• The NGT in the case of Prafulla Samantray vs. Union of India, Appeal No. 8 of 2011, NGT(POSCO
Case), ordered the suspension of the establishment of the POSCO steel plant in Odisha, as in the opinion of
the NGT, though there is a need for industrial development, and employment opportunities created by
projects such as Posco's steel plant, but at the very same time, such development should be within the
parameters of environmental concerns and should satisfy the principles of sustainable development.
• The Hon'ble Tribunal in the case of Sarang Yadhwakar and others vs. The Commissioner, Appeal No. 2 of
2013, NGT held, "the principle of sustainable development takes within its ambit the application of the
'principle of proportionality' and the 'precautionary principle'.
9. NATIONAL GREEN TRIBUNAL AND DECISIONS
• The NGT in various cases has held in favour of project/ industries where an
industry/project has taken adequate preventive steps, mitigatory measures and are
armed with detailed Environment Management Plan backed by scientific studies.
• In Sterlite Industries (India) Pvt. Ltd. vs. Tamil Nadu Pollution Control Board and
ors., Appeal No. 57 and 58 of 2013, NGT the NGT while giving certain directions held in
favour of the industry and stated, "The environmental restrictions must operate with all
their rigour but no action should be suspicion-based which itself is not well-founded.
Precautionary principle should be invoked when the reasonable scientific data
suggests that without taking appropriate preventive measures there is a plausible
indication of some environmental injury or health hazard."
• The United Nations Conference on Sustainable
Development in Rio de Janeiro in 2012 laid down
seventeen Sustainable Development Goals (SDGs)
to encounter the urgent environmental, economic
and political challenges being faced by the world.
Seventeen goals were set: to end poverty; zero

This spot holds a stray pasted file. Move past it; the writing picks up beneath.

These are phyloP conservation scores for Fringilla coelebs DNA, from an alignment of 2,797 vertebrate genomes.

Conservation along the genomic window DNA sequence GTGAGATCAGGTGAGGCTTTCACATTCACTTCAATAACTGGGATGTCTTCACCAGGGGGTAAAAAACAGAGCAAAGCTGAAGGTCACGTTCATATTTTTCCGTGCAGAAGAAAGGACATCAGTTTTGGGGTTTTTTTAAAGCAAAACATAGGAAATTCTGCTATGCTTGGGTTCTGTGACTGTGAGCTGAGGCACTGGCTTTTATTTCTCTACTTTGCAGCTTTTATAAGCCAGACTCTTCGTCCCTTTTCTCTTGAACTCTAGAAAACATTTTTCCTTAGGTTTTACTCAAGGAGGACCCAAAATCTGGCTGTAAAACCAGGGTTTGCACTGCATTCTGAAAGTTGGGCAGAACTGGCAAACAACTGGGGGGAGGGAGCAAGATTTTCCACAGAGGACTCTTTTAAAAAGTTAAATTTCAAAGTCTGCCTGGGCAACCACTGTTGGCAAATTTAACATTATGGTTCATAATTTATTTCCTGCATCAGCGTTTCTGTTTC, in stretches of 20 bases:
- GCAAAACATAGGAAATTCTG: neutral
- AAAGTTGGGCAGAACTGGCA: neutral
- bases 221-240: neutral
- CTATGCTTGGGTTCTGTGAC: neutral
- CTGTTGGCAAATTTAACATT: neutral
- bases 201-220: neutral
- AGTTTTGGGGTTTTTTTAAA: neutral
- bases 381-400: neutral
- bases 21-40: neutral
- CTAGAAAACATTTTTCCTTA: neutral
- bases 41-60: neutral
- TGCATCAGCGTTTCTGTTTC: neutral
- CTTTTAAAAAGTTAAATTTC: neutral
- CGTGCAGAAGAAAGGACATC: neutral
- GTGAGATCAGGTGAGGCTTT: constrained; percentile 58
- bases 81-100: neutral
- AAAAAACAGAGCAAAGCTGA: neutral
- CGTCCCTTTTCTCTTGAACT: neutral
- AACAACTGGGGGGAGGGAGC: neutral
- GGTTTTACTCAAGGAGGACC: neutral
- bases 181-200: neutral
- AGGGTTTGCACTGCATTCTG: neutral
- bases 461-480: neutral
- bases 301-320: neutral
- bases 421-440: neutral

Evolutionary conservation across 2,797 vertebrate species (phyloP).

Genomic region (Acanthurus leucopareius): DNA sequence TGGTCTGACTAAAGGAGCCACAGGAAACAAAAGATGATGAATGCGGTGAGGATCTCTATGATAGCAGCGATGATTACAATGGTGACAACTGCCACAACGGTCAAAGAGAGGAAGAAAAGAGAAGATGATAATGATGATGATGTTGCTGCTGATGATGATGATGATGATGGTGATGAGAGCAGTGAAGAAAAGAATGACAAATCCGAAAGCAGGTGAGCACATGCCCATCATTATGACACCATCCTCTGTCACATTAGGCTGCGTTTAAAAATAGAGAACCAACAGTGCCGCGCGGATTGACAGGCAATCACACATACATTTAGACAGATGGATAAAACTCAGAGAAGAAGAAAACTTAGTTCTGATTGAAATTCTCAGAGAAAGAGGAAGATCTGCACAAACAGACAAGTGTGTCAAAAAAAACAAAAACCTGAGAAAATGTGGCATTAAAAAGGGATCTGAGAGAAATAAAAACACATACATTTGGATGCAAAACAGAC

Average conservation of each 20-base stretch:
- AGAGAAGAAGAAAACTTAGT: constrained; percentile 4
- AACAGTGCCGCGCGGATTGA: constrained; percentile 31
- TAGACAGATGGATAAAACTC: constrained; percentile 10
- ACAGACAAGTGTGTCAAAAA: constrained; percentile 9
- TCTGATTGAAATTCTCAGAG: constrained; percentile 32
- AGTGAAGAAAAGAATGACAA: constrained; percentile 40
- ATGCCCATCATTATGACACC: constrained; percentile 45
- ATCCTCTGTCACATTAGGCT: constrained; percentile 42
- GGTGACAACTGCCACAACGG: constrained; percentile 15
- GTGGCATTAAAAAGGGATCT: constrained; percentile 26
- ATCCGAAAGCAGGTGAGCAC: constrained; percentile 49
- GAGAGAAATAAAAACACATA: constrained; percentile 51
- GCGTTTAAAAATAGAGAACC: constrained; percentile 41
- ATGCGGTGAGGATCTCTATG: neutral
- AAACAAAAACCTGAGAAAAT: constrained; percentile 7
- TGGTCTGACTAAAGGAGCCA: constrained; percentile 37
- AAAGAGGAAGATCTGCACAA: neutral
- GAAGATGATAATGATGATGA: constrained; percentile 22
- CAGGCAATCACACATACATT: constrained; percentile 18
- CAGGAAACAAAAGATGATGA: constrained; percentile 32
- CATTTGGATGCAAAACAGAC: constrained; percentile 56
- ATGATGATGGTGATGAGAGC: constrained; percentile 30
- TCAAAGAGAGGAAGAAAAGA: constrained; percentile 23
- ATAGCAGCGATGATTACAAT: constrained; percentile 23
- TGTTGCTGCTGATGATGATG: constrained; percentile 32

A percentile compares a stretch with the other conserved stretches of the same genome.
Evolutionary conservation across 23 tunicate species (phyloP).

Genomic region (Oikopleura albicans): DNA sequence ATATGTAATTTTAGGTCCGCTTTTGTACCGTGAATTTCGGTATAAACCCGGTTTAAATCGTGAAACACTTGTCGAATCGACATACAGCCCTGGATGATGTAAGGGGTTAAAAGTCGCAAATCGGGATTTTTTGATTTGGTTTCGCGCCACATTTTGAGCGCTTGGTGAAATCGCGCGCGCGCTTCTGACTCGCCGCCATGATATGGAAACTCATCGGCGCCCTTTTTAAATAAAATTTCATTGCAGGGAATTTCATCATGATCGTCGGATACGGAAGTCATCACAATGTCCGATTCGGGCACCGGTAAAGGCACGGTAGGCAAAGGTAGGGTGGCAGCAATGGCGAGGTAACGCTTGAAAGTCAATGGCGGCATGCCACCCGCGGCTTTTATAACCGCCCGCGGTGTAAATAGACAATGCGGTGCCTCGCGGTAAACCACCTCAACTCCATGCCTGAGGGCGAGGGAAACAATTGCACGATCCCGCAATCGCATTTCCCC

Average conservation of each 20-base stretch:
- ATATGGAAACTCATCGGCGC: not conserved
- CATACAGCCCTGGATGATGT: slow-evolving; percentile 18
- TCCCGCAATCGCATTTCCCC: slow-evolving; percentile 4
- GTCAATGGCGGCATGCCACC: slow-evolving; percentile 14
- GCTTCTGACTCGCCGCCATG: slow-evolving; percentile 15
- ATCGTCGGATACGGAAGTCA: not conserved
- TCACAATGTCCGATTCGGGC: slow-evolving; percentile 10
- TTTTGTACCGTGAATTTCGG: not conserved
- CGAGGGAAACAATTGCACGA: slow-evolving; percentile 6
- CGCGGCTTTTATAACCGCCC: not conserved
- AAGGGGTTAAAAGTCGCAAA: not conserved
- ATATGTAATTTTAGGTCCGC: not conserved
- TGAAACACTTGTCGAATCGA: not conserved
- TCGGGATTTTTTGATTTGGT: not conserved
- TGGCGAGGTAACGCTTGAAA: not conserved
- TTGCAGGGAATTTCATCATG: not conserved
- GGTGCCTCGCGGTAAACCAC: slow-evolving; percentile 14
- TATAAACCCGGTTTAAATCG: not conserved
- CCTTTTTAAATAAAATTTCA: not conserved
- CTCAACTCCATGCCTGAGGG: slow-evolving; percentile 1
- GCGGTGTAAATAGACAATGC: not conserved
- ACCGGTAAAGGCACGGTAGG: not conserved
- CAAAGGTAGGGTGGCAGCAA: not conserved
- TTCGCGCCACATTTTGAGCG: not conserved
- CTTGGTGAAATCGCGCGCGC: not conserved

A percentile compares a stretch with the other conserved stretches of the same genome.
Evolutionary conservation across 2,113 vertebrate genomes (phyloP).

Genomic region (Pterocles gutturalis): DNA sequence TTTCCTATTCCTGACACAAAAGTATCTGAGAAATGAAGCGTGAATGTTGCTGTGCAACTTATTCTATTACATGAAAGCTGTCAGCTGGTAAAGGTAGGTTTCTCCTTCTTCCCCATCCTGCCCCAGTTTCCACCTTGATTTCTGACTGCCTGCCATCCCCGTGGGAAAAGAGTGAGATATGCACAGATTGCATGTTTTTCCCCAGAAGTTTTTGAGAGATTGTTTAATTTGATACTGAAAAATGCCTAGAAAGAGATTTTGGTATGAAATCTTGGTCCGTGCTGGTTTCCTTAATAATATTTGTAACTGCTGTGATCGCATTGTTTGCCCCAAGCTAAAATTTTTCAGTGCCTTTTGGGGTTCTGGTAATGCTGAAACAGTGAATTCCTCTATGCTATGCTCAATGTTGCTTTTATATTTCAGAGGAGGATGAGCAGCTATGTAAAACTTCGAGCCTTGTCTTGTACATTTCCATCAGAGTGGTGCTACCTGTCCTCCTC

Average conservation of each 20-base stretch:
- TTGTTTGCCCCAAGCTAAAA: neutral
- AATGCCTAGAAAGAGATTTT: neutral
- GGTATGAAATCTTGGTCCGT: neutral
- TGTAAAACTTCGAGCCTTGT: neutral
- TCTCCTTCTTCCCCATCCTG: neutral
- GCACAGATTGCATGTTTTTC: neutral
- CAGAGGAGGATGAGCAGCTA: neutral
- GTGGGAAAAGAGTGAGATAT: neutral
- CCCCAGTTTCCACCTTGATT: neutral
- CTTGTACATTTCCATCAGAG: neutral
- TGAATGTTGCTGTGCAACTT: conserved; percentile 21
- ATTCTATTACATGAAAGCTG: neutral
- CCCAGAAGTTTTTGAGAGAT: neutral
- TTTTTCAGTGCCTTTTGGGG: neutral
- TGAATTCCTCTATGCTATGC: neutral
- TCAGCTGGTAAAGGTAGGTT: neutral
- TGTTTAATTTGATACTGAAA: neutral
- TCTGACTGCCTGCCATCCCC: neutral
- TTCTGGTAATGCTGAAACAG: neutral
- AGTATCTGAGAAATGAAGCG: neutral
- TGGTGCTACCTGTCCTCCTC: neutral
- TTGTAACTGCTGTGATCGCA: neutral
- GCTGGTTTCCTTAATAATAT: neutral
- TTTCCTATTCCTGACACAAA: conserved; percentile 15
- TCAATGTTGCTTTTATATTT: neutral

hunger; quality education; gender equality; clean
water and sanitation; affordable and clean energy;
decent work and economic growth; industry
innovation and infrastructure; reduced
inequalities; sustainable cities and communities;
responsible consumption and production; climate
action; life below water; life on land; peace, justice
and strong institutions and partnership for the
11. SUSTAINABLE DEVELOPMENT
• The 2030 Agenda for Sustainable
Development, adopted by all United Nations
Member States in 2015, provides a shared
blueprint for peace and prosperity for people
and the planet, now and into the future. At its
heart are the 17 Sustainable Development
Goals (SDGs), which are an urgent call for
action by all countries - developed and
developing - in a global partnership. They
recognize that ending poverty and other
deprivations must go hand-in-hand with
strategies that improve health and education,
reduce inequality, and spur economic growth
– all while tackling climate change and
working to preserve our oceans and forests.
12. SUSTAINABLE DEVELOPMENT GOALS
• The Sustainable Development Goals (SDGs) were born at the United Nations Conference on
Sustainable Development in Rio de Janeiro in 2012. The objective was to produce a set of
universal goals that meet the urgent environmental, political and economic challenges facing
• The SDGs replace the Millennium Development Goals (MDGs), which started a global effort
in 2000 to tackle the indignity of poverty. The MDGs established measurable, universally-
agreed objectives for tackling extreme poverty and hunger, preventing deadly diseases, and
expanding primary education to all children, among other development priorities
• The idea for the SDGs was born at the 2012 Rio+20 Summit in Brazil. At the summit,
government leaders began creating a set of universal goals to tackle poverty, ill health,
inequality and environmental degradation. The idea was to use the SDGs as a new agreement
to replace the eight Millennium Development Goals (MDGs), which expired in 2015.